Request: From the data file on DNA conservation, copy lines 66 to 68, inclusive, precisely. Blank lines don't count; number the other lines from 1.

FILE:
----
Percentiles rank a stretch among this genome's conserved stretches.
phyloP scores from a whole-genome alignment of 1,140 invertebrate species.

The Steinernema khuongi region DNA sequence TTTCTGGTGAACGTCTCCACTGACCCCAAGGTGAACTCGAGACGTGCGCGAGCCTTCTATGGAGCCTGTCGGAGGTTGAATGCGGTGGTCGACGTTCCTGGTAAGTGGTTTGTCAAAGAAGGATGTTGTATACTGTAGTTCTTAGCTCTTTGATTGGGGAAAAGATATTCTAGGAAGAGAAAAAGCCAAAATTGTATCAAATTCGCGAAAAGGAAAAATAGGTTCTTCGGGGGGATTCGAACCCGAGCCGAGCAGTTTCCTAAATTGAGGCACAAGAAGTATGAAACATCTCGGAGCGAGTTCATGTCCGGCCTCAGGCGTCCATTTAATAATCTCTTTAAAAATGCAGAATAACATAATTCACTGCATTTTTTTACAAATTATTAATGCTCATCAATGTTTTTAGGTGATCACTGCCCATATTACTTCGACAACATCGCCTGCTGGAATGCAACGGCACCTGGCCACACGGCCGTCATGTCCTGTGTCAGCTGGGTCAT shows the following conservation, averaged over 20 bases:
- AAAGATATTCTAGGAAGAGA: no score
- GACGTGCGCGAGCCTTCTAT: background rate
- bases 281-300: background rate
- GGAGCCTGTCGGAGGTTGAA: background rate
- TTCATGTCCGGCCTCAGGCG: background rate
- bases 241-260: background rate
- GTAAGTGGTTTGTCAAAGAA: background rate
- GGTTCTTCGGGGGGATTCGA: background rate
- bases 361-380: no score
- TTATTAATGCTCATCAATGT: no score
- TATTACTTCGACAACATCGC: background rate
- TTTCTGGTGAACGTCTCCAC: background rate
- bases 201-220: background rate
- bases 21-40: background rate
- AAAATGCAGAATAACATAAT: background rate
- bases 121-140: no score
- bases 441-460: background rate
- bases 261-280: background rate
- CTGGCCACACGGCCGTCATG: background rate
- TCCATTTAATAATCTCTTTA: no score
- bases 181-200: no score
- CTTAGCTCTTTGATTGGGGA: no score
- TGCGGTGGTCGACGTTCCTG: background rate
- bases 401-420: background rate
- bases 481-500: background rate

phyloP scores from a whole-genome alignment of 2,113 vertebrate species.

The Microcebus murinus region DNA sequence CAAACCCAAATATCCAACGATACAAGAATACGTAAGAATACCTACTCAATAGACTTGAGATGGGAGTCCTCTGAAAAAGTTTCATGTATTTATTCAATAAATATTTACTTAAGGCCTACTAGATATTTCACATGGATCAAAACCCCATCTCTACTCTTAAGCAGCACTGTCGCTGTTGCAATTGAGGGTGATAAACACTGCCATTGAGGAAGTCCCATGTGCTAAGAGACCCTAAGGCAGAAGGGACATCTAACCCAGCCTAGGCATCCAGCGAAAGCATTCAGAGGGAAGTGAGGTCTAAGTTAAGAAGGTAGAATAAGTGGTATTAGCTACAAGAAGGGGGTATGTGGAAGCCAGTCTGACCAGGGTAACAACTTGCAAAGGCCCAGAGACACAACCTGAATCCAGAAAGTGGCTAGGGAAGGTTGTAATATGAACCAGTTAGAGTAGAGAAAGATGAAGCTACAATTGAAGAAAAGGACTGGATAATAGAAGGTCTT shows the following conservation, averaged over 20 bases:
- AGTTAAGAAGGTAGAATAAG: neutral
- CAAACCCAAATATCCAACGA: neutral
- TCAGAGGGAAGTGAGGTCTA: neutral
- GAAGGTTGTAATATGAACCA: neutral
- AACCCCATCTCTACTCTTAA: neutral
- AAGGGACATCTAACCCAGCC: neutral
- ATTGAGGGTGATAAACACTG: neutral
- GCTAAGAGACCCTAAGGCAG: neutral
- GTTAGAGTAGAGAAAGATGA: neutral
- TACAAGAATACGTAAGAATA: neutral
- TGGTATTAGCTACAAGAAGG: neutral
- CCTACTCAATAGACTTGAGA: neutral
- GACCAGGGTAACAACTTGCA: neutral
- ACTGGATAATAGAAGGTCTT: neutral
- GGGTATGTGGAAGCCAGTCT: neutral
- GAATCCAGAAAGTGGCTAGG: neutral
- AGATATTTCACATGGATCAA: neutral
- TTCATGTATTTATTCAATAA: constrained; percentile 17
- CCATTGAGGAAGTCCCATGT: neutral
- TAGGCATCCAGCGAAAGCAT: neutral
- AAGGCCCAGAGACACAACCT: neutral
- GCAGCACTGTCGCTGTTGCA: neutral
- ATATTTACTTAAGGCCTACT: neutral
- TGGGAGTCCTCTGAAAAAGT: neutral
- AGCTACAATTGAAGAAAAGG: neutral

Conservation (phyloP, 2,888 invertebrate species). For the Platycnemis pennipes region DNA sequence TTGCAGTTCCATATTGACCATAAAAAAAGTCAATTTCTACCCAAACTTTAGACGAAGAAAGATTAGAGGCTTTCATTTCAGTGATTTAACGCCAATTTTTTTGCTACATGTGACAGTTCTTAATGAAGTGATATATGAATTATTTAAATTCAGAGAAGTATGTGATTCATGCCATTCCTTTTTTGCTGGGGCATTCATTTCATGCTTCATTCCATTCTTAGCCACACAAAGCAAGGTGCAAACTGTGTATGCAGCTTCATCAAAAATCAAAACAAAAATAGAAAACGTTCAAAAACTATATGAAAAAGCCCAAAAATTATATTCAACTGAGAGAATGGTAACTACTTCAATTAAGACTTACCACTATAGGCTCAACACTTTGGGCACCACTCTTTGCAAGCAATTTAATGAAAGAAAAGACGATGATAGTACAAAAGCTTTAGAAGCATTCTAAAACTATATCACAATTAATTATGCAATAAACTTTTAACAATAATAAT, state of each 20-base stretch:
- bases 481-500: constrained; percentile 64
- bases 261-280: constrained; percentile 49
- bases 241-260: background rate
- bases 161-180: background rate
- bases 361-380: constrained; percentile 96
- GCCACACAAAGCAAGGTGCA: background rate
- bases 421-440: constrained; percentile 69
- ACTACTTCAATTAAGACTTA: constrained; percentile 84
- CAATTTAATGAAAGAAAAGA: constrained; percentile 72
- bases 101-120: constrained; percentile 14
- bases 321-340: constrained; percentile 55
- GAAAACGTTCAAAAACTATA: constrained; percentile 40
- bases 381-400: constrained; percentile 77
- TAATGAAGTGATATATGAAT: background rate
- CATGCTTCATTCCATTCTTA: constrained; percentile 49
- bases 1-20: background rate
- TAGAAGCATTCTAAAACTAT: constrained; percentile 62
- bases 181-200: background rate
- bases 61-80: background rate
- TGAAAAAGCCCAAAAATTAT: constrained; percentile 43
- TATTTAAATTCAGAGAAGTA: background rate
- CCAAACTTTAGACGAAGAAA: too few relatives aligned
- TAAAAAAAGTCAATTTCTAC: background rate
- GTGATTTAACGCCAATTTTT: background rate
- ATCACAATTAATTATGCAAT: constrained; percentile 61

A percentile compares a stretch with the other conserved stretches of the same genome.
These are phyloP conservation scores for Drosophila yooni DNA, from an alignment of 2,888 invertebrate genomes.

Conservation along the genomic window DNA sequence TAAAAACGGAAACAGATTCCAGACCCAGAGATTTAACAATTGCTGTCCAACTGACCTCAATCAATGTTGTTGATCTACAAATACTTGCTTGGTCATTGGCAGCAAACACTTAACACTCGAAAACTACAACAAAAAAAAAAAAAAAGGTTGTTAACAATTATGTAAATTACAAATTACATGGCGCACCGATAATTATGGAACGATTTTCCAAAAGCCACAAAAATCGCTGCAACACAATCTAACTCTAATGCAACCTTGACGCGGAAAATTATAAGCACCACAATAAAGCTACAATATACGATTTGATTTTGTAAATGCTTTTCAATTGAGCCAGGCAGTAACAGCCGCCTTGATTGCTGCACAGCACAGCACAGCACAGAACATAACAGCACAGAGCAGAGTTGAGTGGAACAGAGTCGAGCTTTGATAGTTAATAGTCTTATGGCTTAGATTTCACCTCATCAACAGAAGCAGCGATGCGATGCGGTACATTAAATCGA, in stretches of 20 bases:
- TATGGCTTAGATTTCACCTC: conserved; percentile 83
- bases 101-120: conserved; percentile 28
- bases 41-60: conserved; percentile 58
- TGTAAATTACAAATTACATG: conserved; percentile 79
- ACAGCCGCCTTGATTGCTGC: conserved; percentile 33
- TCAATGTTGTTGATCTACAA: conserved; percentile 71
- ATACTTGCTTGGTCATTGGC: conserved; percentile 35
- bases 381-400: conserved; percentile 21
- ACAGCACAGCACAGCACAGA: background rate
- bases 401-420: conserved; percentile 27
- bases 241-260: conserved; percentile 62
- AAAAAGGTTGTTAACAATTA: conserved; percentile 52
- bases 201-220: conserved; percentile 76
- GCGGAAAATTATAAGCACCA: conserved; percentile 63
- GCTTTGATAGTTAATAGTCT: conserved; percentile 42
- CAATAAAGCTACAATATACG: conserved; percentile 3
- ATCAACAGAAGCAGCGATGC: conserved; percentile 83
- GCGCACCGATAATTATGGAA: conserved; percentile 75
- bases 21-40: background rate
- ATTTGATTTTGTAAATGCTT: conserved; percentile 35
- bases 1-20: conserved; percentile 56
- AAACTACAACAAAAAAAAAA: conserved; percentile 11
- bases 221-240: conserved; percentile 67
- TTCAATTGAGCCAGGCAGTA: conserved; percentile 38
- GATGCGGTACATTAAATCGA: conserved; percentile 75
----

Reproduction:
- bases 101-120: constrained; percentile 14
- bases 321-340: constrained; percentile 55
- GAAAACGTTCAAAAACTATA: constrained; percentile 40